Newsmax has compared its ratings to Vice TV in an ongoing war of words about the channel’s carriage on cable provider DirecTV. The conservative news broadcaster ceased to air on cable TV at 11.59 p.m. ET on January 24, after a row between the two over a new deal went unresolved.
DirecTV said it would have liked to continue offering the channel, but that Newsmax demanded a fee—as other major news channels do—to supplement advertising revenue. The channel and a raft of GOP congressmen have argued the channel was “de-platformed” for being a conservative outlet, a claim the cable provider has contested.
Part of DirecTV’s reasoning for not offering a carriage fee to Newsmax was its low ratings compared with other news channels, including conservative outlets. Newsmax has an audience of 113,000 according to USTVDB figures, compared with its mainstream rival Fox, which has an audience of over 2.2 million.
“According to Nielsen, nationwide Newsmax’s average household audience is only 101,000 households, representing less than 0.1 percent of total TV households,” Michael Hartman, DirecTV’s chief external relations officer, wrote in a letter, seen by Newsweek, to concerned GOP congressmen on January 23. “That is 92 percent lower than Fox News.
“If Newsmax ceases to authorize our carriage of their channel, our customers will still have access to their clearly preferred conservative news channel, Fox News, which has more viewers than MSNBC, CNN and Newsmax combined.”
However, Newsmax has suggested an element of unfairness in how its ratings were being considered when compared to so-called liberal channels. It claimed that Vice TV receives full carriage and license fees from DirecTV, despite having an audience of 60,000, according to USTVDB figures.
A spokesperson noted that TPG Capital, which has a 30 percent stake in DirecTV, also made a $450million investment in Vice in 2017.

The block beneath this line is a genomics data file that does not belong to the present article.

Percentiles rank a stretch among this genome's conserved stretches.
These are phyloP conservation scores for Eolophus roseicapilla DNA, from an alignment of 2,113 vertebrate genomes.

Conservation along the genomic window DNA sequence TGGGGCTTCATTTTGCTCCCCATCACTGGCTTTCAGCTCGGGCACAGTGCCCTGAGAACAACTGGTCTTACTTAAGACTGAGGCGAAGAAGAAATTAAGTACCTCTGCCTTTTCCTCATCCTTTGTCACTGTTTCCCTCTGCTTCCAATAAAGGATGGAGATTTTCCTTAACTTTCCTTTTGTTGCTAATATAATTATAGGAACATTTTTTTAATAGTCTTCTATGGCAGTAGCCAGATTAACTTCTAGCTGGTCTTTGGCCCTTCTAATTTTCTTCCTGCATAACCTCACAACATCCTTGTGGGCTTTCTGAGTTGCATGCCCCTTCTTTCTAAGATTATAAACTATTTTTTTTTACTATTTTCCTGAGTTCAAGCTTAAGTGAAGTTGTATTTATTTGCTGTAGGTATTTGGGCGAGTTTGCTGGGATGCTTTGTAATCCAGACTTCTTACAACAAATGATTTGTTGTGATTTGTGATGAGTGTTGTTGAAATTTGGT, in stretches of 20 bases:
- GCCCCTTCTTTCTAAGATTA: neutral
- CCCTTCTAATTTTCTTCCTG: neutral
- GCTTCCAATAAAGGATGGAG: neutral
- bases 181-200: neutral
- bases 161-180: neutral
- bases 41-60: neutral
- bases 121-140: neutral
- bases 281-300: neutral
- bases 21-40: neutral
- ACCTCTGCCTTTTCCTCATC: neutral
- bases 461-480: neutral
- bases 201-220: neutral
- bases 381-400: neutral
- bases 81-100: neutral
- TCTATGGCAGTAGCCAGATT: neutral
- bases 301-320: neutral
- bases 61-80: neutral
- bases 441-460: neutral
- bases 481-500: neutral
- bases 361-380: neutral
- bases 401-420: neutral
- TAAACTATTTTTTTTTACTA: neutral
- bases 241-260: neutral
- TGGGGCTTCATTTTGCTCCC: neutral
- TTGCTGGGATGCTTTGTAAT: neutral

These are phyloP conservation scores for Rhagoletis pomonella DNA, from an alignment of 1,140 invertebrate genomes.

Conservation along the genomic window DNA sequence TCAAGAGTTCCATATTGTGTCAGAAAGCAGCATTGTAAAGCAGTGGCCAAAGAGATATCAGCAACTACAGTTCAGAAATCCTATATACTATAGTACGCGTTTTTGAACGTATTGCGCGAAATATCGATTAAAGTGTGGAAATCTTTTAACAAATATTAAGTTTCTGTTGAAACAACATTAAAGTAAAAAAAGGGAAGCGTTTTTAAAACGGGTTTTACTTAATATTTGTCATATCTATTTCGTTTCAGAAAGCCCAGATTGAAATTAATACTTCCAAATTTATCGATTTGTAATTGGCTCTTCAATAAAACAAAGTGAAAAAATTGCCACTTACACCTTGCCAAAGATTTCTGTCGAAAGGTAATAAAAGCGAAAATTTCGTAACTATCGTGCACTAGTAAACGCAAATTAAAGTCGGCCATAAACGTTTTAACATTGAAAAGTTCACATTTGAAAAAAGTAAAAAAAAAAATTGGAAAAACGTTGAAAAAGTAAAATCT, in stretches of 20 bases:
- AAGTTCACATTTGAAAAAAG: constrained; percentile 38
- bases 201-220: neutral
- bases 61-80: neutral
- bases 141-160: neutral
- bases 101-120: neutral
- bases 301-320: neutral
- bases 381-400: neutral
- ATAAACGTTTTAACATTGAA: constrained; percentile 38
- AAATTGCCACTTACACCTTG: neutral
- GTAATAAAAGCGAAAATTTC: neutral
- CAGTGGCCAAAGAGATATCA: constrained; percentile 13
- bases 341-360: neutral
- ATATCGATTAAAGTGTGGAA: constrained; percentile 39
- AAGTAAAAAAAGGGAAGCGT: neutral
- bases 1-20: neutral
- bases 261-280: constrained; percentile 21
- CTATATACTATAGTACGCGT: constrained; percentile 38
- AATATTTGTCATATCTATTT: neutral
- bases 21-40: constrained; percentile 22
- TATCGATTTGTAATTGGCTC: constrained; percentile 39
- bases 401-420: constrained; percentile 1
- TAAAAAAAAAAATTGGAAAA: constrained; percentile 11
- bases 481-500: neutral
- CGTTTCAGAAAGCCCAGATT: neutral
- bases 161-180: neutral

“Only Fox News is left as conservative-leaning, and you have 22 liberal channels,” Chris Ruddy, CEO of Newsmax, told his own network on Tuesday. “Let me give you an example: Vice, which is a far-left channel, aimed at young millennials… they are all DirecTV, they have a tiny rating—just 20 percent of Newsmax’s lowest rating—and they get a fee [of] about what we were asking for.”
Newsweek has contacted DirecTV for further comment.
Cable companies are generally required to pay a carriage fee to established networks, and networks a license fee to the cable provider. While the fees are worked out in individual deals between the company and the network, the carriage fee is usually dependent on how valuable the network is for attracting subscribers.
Hartman said that under the deal it wished to extend, DirecTV had waived its ability to sell two minutes of advertising time on Newsmax, allowing the network to generate more of its own revenue, and agreed to allow it to be shown on streaming services for free.
“This broad distribution has allowed Newsmax to maximize both its penetration among U.S. households and its advertising revenues,” he said.
After being accused of de-platforming Newsmax, DirecTV said that the network was willing to limit its viewers by pulling back from its free streaming services, which serve 55 million households, in order to acquire a carriage fee on cable.
“In effect, it has stated that if DirecTV and other Pay TV operators will pay it the fees it wants, then it will cease transmitting its current channel to the 55 million U.S. households that don’t have a Pay TV service,” Hartman added. “In other words, 55 million U.S. households would no longer be able to access Newsmax in its current form unless they acquire a Pay TV subscription. Under this change in model, who’s doing the de-platforming? Certainly not DirecTV.”
Update 1/26/23, 10:26 a.m. ET: This article has been updated with a new image.